Right vs Relationship

I recently posted the following on my personal Facebook page after speaking with some Gen Z people that I love deeply who are so troubled by their parent’s ideology and hard-lined way of thinking that they are contemplating removing their own parents from their lives. The young person in question messaged me to ask me if I would still feel the same about them if they did. 
What are we doing to our kids? 
Many years ago, I had a marriage counselor say to me, “You can be right, or you can have a relationship.” She went on to explain that many times we get so stuck in our view, our opinion, our rightness that we lose sight of the importance of the relationship. There are times we have to let go of being “right” in favor of the relationship.
While that marriage did, in fact, come to an end, that one sentence has changed how I interact in so many aspects of my life.
I am deeply troubled by the rifts that are forming between families in this election season. We no longer communicate to understand, rather collect like-minded people to us, and to ridicule anyone with a different view.
I see it so much along generational lines.
Young people being moved to activism, older family members telling them they don’t know anything, that their opinions count for less due to age.
*It happens on both sides, there is no political bent in what I am saying.
People, please, please remember that no matter the outcome, these people are your family.
On November 4th.
On January 20th.
Do we really want to risk relationships with our children, our grandchildren, over political ideology?
What if, instead of telling the younger generation to, “Live some life, then you can talk to me about ____.” We said sentences like, “Can you explain to me why you see it that way?” And then LISTENED to the reason?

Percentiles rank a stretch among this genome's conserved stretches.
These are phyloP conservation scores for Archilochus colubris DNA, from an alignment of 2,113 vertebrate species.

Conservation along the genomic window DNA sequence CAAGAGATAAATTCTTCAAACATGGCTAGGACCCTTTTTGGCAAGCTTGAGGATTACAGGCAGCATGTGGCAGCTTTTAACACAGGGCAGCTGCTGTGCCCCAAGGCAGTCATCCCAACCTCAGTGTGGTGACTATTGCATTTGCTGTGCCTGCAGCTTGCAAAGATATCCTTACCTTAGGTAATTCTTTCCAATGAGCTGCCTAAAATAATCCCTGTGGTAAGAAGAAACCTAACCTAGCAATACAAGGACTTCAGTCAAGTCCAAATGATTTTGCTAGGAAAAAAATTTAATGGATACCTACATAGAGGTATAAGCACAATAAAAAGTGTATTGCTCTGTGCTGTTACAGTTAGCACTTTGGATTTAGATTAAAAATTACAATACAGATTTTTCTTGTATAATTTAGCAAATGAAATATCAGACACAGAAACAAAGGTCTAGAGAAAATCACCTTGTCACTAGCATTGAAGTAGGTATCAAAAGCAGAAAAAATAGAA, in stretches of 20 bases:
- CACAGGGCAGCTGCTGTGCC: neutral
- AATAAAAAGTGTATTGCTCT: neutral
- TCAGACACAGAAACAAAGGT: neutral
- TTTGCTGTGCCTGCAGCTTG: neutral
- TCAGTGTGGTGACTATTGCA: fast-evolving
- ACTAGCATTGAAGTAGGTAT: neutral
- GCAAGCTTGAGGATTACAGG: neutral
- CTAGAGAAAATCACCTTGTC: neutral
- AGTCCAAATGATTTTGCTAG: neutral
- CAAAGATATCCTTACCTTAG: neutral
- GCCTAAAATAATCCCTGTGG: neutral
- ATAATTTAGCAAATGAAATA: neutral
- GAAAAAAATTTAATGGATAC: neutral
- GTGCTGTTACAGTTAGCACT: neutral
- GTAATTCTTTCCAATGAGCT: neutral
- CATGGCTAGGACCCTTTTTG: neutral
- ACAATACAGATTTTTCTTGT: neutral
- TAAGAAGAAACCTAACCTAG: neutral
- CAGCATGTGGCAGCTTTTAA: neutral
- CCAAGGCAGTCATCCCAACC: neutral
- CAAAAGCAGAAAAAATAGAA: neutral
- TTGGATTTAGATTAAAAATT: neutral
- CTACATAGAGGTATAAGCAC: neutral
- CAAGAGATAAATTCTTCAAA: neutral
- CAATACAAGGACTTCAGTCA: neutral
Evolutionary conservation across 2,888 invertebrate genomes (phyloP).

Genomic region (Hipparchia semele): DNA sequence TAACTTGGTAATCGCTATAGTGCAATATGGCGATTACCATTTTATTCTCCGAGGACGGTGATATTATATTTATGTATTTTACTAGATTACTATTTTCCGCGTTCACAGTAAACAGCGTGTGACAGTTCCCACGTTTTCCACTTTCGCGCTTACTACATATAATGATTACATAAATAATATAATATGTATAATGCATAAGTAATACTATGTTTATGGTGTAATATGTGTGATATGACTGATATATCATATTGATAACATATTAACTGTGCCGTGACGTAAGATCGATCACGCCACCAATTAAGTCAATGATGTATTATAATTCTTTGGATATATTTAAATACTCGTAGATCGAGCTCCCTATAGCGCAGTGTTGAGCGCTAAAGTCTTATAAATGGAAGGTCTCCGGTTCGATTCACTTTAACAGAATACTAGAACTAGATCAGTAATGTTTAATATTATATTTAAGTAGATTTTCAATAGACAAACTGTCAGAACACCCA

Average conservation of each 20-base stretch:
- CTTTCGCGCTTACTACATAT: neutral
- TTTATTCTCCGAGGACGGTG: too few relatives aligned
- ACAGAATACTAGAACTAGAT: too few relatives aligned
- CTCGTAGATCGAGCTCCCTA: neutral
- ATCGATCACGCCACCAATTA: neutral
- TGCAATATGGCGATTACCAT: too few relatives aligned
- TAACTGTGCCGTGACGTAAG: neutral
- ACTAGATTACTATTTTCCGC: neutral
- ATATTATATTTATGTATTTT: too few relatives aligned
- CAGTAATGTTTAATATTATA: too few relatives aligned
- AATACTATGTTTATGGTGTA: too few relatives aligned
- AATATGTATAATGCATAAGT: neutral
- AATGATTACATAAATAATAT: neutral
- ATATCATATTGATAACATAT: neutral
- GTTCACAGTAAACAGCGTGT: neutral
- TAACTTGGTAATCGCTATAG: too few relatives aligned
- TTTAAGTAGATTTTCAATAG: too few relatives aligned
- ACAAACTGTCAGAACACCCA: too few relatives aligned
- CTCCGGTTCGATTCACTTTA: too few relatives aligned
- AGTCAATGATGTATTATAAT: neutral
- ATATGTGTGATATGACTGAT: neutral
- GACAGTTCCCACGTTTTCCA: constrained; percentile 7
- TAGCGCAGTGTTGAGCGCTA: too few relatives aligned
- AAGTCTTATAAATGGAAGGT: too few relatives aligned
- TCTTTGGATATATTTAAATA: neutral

What if we pulled our dialogs off of social media and held them face to face? With logic, facts, and open minds?
What if we discussed with the intent to understand the other person on a deeper level, and not to try to change their mind?
I do not agree with every sentiment that my children, nieces, nephew, and gen Z cousins state. I do, however, respect it as valid.
Gen Z lives in a completely different world than any generation before them. Their connectivity is unparalleled. The world they know has never existed before.
Maybe, those of us who came before can open ourselves up to attempting to understand their world, their beliefs, their culture, instead of complaining that they don’t model “the good ole days.”
BTW, when we take off the rose-colored glasses, the “good ole days” were not so “good” for many people.
Relationships matter.
There is not a political issue on this planet that I would be hard-lined enough about to damage, or lose, a relationship with my children, my nieces, my nephew, my Gen Z cousins.
Yes, hold to your beliefs.
Hold to your relationships more.
Do you want to be right, or do you want to have a relationship?

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